The divergence theorem, also referred to with any combination of names *"Gauss"*, *"Green"*, and *"Ostrogradski"*.

$$ \int\limits_V \nabla \cdot \vec{F} \hspace{5pt} dV = \int\limits_{\partial V} \vec{F} \cdot d\vec{s} $$

It's one of those equations where it *looks* like such a cryptic, arbitrary relation, but once you *get it* you know that it must obviously be true. Like $1+1=2$ level of true. Arguably the generalized Stokes theorem is prettier, but not as satisfying.

$$ \int\limits_\Omega d\omega = \int\limits_{\partial\Omega} \omega $$

Show this to anyone and they will scratch their head wondering what does the $\int$ sign even mean without some sort of $dx$ to go with it (hint: it's hidden in the $\omega$). Not nearly as intuitive.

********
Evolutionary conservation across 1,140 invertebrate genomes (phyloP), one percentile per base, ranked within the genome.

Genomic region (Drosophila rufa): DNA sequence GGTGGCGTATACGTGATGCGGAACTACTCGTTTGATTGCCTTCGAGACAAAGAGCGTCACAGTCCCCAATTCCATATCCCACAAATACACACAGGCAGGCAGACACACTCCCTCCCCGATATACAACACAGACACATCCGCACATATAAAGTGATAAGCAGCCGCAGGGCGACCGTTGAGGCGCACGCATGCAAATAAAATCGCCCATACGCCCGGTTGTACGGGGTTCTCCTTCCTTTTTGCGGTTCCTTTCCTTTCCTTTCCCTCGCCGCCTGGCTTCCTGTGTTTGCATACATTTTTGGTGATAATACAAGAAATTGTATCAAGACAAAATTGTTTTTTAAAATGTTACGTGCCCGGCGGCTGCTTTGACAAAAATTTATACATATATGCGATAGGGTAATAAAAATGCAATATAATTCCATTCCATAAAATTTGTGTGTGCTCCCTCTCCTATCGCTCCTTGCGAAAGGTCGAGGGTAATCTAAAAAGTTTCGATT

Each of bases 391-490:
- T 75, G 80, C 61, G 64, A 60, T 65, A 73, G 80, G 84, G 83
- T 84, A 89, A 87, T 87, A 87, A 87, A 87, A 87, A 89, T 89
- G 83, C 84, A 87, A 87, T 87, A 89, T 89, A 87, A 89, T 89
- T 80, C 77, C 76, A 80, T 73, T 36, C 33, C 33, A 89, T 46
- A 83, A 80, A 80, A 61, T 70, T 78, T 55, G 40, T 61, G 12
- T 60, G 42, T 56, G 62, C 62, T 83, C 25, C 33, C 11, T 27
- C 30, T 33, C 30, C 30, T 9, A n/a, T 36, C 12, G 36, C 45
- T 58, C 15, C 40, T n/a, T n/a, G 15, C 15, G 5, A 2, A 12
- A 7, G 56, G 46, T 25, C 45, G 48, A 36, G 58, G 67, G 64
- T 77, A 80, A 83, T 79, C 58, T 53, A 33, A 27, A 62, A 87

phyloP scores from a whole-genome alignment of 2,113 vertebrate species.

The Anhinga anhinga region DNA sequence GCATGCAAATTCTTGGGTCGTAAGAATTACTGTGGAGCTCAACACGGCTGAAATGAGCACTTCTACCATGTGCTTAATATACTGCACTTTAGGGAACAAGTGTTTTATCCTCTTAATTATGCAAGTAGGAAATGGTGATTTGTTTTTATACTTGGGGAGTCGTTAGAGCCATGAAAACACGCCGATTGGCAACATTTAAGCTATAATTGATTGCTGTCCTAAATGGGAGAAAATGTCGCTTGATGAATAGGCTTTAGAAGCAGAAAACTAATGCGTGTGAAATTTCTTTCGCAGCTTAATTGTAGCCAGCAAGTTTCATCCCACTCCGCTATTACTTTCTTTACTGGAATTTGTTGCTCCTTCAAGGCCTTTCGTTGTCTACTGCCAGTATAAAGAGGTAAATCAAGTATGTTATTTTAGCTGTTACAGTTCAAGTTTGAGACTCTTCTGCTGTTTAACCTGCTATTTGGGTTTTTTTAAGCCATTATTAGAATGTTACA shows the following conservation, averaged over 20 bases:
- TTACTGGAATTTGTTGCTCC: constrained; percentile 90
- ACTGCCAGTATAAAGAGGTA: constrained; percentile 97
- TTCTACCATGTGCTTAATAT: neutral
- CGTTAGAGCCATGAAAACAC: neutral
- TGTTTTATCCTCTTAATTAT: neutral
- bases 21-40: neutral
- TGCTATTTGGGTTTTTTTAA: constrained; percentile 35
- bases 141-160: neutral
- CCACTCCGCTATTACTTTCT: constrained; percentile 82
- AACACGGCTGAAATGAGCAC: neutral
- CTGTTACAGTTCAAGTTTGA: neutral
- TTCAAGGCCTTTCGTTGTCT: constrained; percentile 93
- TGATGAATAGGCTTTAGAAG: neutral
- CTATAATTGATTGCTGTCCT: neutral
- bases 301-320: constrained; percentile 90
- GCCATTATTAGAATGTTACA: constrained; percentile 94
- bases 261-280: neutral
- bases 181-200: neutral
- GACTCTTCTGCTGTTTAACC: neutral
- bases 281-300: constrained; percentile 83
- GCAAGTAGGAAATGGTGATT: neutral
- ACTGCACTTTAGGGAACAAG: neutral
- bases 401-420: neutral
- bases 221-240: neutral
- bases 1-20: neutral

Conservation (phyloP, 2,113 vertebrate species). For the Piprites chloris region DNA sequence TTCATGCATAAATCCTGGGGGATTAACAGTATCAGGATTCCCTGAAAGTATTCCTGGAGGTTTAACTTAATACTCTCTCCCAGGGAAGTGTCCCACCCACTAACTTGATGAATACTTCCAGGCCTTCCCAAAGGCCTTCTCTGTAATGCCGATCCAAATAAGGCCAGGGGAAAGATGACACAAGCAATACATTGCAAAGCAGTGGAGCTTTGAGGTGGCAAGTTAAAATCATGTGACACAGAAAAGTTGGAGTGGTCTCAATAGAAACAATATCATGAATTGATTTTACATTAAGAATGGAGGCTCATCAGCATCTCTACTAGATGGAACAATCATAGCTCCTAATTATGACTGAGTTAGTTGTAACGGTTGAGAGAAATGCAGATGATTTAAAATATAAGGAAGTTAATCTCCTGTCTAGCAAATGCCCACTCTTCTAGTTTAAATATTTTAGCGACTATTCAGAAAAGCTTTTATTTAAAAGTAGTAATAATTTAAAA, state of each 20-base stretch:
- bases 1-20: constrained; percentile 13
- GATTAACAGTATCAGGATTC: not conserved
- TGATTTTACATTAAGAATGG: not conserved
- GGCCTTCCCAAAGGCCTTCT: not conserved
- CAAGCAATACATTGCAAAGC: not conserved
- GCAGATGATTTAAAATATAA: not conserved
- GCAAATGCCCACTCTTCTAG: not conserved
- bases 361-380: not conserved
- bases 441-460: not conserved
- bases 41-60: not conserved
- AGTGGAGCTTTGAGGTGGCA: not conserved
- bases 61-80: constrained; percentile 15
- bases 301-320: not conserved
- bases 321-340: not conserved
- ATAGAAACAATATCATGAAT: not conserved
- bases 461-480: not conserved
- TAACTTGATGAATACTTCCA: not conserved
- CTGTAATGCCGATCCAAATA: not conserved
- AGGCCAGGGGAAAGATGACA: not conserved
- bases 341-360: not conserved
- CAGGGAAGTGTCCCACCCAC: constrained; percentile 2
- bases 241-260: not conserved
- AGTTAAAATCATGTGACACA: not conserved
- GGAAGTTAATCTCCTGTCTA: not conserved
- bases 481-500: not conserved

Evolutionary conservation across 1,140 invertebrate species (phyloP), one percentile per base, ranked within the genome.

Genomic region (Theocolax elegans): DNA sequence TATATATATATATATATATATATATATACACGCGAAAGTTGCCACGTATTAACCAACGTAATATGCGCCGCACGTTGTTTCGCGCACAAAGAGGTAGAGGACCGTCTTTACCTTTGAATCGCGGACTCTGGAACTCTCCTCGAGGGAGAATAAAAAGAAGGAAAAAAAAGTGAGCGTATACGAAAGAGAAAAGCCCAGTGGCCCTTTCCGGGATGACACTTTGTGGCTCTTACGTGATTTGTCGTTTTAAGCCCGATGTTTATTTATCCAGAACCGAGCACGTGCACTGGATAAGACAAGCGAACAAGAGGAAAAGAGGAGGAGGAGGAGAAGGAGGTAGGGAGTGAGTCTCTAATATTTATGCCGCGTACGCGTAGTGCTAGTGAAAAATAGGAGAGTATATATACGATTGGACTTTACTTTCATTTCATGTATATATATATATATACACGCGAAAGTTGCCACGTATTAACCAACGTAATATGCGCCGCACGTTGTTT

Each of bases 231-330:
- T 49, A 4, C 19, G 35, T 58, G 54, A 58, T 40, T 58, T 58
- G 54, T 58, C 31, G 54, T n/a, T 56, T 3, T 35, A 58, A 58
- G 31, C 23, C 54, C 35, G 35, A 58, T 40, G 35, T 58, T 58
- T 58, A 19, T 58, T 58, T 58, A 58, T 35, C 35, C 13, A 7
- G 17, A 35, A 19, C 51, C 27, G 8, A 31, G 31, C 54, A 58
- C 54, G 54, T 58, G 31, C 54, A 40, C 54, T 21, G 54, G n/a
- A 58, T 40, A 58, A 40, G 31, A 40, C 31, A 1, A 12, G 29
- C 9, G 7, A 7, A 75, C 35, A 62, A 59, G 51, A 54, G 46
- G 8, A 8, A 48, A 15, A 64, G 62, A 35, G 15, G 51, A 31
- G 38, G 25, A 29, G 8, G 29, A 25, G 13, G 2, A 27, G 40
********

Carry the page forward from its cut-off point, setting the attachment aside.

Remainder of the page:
Close second would be the Born rule (Born postulate if you are a communist), which is the very reason everyone saying: *"Physicists don't use Occam's Razor, just look at quantum mechanics!"* is wrong and cannot be trusted.

$$ \mathbb{P}(\lambda_n) = \vert \langle n \vert \psi \rangle \vert^2 $$

Just look at it. So pretty. And so intuitive.